The Hero’s Ascent Veterans and First Responders Program is situated on a private, gated, ten-acre treatment campus, and anonymity and confidentiality are prioritized to help patients feel at ease. Experienced, licensed staff members are trained to meet the needs of first responders and military veterans. Many have family and friends in uniform and understand the challenges inherent to these professions. The program uses evidence-based therapies and personalized care plans that coordinate medical treatment, trauma therapy, psychiatry, individual and group psychotherapy, physical therapy, wellness services, and neurostimulation. Family involvement is an integral part of the program. Family members receive therapy and education to address their mental health needs and learn to support their loved one’s well-being and recovery.

Kate Polk, RMHC-I, NCC, MA, an experienced clinician and US Army, Military Police veteran, recently joined the Hero’s Ascent Team as a Primary Therapist and Peer Advocate. Polk was thrust into a leadership role following the events of September 11, 2001. As a young captain overseeing force protection for an infantry brigade, Polk saw how the uncertainty, stress, and loss of deployment take a toll on individuals and families. “There is no greater honor than to be able to relate to a warrior seeking connection in their darkest times. If my experience as a soldier allows me to establish a basis of understanding and trust with my patients, my work as a caregiver will be more effective. For me, this is a dream come true, a program that gives heroes the specialized help they need.”

In addition to its Hero’s Ascent Veterans and First Responders Program, Futures Recovery Healthcare supports first responder and military communities with training, webinars, retreats, and symposiums. Cynthia Goss and Hero’s Ascent Advisory Board members provide mental health and trauma-awareness training to military branches and first responder agencies nationwide. They hold monthly webinars that invite leadership and rank and file to explore a range of issues that affect our nation’s heroes’ and their family members’ health and well-being. The program sponsors a three-day Post Critical Incident Stress retreat called “From Trauma to Resiliency” that provides education, trauma therapy, and outplacement services to first responders and military veterans affected by trauma facilitated by Hero’s Ascent Advisory Board member Dr. Roger Solomon. The organization also sponsors an international symposium on law enforcement and first responder stress, PTSD, and suicide, an annual event that unites the nation’s leading first-responder and military mental health advocates to discuss individual, organizational, and policy solutions to the problems of trauma, addiction, and suicide.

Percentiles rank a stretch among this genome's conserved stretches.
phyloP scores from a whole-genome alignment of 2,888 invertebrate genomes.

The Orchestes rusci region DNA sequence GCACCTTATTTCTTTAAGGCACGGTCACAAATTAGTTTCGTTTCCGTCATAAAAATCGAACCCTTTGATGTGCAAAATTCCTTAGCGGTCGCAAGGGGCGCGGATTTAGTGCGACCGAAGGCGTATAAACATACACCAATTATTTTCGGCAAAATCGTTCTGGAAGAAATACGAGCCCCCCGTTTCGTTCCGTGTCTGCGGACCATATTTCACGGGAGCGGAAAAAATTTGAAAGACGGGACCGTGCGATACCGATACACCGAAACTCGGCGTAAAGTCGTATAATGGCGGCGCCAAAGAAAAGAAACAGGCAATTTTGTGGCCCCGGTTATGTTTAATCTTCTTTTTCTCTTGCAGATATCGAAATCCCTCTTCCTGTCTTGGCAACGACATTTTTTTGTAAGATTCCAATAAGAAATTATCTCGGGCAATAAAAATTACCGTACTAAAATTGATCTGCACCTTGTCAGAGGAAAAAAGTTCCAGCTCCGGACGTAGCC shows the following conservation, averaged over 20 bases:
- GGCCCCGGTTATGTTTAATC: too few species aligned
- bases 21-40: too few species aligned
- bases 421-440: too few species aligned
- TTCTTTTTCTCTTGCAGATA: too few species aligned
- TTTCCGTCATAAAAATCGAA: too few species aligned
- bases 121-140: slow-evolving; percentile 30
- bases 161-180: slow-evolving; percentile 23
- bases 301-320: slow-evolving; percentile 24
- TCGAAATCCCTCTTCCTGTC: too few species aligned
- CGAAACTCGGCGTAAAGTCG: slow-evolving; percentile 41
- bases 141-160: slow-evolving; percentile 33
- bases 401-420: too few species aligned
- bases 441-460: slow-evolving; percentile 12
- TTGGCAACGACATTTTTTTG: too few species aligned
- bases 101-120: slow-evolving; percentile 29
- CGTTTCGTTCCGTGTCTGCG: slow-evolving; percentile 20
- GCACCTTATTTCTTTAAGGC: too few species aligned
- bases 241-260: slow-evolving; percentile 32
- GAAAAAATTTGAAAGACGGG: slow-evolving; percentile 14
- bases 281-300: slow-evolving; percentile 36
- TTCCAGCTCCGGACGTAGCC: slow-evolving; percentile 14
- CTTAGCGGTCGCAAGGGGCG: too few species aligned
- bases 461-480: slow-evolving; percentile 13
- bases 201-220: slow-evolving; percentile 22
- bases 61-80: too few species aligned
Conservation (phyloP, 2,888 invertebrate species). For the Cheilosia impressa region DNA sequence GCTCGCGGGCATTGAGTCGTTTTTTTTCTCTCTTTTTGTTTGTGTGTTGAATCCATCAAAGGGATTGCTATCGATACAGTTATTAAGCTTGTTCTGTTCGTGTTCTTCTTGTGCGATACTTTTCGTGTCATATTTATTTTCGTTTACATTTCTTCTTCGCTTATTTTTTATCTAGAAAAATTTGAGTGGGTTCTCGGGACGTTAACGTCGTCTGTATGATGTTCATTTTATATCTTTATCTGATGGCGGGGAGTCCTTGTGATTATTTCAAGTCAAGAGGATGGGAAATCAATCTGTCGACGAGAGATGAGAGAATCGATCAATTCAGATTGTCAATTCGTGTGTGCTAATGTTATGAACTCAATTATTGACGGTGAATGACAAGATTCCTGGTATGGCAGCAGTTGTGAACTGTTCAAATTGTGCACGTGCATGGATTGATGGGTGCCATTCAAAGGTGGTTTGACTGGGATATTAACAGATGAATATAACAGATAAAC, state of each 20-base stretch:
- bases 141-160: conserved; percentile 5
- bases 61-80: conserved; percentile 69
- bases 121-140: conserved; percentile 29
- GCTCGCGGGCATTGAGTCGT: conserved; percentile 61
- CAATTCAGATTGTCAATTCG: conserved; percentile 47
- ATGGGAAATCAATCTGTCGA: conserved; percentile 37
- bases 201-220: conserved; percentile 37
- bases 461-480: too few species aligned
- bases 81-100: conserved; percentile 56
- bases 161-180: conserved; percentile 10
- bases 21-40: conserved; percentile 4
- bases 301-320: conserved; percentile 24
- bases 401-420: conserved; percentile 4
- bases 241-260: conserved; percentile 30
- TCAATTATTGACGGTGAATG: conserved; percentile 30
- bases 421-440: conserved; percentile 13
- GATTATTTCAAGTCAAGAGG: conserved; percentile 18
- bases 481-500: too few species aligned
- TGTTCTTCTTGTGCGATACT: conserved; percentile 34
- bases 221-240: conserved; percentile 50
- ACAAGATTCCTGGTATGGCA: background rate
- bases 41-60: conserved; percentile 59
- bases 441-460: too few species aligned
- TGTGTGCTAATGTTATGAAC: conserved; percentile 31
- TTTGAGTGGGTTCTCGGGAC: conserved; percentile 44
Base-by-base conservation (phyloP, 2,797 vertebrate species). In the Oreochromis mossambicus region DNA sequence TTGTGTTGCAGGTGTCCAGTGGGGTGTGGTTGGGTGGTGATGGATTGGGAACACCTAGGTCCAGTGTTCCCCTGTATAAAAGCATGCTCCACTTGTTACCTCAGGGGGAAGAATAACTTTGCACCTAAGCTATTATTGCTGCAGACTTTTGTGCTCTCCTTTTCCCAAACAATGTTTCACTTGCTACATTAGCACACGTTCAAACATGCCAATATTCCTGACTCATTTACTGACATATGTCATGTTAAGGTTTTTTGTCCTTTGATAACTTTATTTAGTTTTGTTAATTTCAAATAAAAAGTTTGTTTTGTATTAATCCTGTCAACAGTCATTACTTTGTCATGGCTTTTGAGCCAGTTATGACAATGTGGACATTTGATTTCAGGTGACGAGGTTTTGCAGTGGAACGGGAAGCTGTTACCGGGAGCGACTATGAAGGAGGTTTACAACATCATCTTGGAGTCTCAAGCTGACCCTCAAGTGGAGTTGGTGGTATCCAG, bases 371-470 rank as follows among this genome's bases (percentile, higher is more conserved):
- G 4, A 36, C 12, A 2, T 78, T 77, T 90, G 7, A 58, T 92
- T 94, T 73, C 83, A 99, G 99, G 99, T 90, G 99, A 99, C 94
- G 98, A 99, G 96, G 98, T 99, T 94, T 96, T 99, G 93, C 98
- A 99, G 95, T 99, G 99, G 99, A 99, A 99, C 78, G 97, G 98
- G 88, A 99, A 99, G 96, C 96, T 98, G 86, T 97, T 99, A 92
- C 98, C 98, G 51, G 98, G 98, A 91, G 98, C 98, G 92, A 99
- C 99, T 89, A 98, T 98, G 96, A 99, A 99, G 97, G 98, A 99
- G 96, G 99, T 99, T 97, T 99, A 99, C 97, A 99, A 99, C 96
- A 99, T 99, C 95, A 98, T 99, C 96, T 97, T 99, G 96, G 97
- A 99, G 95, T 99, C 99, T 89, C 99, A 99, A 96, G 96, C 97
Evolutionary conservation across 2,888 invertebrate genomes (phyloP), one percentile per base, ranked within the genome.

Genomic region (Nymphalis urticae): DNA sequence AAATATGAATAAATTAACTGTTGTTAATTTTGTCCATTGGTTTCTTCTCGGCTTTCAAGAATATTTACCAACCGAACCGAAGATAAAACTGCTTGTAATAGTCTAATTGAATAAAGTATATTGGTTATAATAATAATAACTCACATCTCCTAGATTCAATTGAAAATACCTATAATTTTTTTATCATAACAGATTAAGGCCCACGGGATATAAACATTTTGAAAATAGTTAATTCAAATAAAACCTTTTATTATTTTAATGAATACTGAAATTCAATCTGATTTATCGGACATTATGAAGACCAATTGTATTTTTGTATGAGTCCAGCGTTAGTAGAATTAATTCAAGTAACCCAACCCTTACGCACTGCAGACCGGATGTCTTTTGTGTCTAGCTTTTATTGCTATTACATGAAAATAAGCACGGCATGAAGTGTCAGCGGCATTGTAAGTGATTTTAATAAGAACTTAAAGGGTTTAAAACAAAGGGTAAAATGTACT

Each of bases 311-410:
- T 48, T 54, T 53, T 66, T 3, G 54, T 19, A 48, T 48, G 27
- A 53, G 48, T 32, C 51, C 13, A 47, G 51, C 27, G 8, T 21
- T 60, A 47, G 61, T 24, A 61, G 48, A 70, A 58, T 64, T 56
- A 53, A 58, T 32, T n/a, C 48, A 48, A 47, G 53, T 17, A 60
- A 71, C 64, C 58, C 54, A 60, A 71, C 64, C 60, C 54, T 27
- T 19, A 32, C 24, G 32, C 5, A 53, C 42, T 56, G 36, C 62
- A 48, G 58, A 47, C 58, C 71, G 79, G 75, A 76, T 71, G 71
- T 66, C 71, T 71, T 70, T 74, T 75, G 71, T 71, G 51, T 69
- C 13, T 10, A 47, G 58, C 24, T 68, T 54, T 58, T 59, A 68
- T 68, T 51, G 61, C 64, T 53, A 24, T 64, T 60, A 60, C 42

Launching the Hero’s Ascent Veterans and First Responders Program continues a legacy of helping those who serve. GMH Associates, the parent company of Futures Recovery Healthcare, was a national leader in developing and managing high-quality military housing for service members around the country. Having developed, renovated, and built new housing on more than forty military installations across the country from 1998 to 2008, GMH is thrilled to be giving back to the military and first responder community with a program focused on mental health.

For more information about the Futures Recovery Healthcare Hero’s Ascent Veterans and First Responders Program, please contact Cynthia Goss at cgoss@futuresrecoveryhealthcare.com.

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SOURCE Futures Recovery Healthcare